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Flight information display system showing several code-shared flights. For example: SQ6837, UA9569 and NZ703 are actually the same flight, operated by the latter.

Code sharing or codeshare is an aviation business term first coined in 1989 (first flights operated in 1990) by Qantas Airways and American Airlines (Financial Review—November 21, 1989). In 1990 the Australian airline, Qantas Airways and the U.S.'s American Airlines combined services between an array of U.S. domestic cities and Australian cities creating the first Codeshare arrangement as we now know it.

The code share was part of a "cooperative services" agreement between two carriers before the various airline alliances were formed in the 1990s. It refers to a practice where a flight operated by an airline is jointly marketed as a flight for one or more other airlines. Most major airlines today have code sharing partnerships with other airlines and code sharing is a key feature of the major airline alliances.

The term "code" refers to the identifier used in flight schedule, generally the 2-character IATA airline designator code and flight number. Thus, XX123, flight 123 operated by the airline XX, might also be sold by airline YY as YY456 and by ZZ as ZZ9876.

Under a code sharing agreement, participating airlines can present a common flight number for several reasons, including:

  • Connecting flights – This provides clearer routing for the customer, allowing a customer to book travel from point A to C through point B under one carrier's code, instead of a customer booking from point A to B under one code, and from point B to C under another code. This is not only a superficial addition as cooperating airlines also strive to synchronize their schedules and coordinate luggage handling, which makes transfers between connecting flights less time-consuming.
  • Flights from both airlines that fly the same route – This provides an apparent increase in the frequency of service on the route by one airline
  • Perceived service to unserved markets – This provides a method for carriers who do not operate their own aircraft on a given route to gain exposure in the market through display of their flight numbers.

Under a code sharing agreement, the airline that actually operates the flight (the one providing the plane, the crew and the ground handling services) is called the operating carrier. The company or companies that sell tickets for that flight but do not actually operate it are called marketing carriers or validating carriers.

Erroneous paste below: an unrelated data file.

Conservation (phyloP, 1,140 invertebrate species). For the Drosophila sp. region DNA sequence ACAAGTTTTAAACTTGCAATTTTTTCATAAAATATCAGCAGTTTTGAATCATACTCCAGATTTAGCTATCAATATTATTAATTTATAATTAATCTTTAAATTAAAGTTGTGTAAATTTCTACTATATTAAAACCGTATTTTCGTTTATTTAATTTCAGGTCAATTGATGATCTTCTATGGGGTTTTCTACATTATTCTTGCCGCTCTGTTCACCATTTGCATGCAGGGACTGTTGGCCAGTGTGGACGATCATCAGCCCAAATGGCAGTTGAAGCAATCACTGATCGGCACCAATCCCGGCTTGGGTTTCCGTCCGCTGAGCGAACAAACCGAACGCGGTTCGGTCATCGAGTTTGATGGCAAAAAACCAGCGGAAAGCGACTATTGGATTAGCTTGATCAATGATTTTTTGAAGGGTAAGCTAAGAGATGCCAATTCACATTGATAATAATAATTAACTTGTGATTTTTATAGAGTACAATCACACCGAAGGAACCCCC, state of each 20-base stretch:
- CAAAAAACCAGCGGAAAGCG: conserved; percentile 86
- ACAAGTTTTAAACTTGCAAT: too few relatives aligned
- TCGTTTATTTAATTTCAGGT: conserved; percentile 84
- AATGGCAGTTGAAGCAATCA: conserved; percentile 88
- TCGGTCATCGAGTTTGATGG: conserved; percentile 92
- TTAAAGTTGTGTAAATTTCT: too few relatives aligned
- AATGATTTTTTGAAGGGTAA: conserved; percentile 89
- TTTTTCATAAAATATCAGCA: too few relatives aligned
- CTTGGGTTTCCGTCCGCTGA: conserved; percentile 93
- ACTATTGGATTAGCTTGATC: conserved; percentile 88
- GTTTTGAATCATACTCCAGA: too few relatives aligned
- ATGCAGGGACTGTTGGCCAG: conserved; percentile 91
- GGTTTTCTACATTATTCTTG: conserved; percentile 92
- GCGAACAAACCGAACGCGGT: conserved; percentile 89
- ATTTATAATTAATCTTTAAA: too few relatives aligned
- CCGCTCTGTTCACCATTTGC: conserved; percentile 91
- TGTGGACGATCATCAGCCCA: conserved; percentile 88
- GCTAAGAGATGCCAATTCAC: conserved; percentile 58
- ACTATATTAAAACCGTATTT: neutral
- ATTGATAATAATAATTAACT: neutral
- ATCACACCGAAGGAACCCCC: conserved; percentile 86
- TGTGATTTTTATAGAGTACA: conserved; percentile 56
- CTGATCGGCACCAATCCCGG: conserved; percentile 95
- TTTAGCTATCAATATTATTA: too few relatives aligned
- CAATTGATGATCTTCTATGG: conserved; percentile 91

Competitive concerns

In Global Distribution Systems, such as Amadeus, Galileo, Worldspan, or Sabre, this results in the same flight details, except for the flight number, being excessively displayed on computer screens, forcing other airlines flights to be displayed on following pages where they may be missed by passengers searching for required flights.

Much competition in the airline industry revolves around ticket sales (also known as "seat booking") strategies (revenue management, variable pricing and geo-marketing). Most passengers and travel agents have a preference for flights which provide a direct connection. Code sharing gives this impression. Computer reservations systems (CRS) also often do not discriminate between direct flights and code sharing flights and present both before options that involve several isolated stretches run by different companies.

Criticism has been levelled against code sharing by consumer organizations and national departments of trade since it is claimed it is confusing and not transparent to passengers.[1]

Rail & Fly

There are also code sharing agreements between airlines and rail lines also known as Rail & Fly systems.[2] They involve some integration of both types of transport, e.g., in finding out the fastest connection, allowing exchange between an air ticket and a train ticket, or a step further, the air ticket being valid on the train, etc. See also list of IATA-indexed railway stations. In Europe these Rail & Fly systems are used to divide markets by selling these combination tickets abroad for a lower price to attract more customers. The systems also prevent local customers from buying these much cheaper tickets as the customer is only allowed to board the plane with a valid train stamp from a station outside the country.

See also


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Simple English

Codesharing is a type of partnership airlines have. Airlines agree to sell each other's tickets on some routes. This means that both airlines sell more tickets.

Sometimes, airlines join groups (called alliances) which all agree to sell each other's tickets. For example, both United Airlines and Lufthansa are part of Star Alliance. This means that Lufthansa can sell tickets for United Airlines and United Airlines can sell Lufthansa's tickets.

Because airlines sell each other's tickets, some flights will have more than one flight number.


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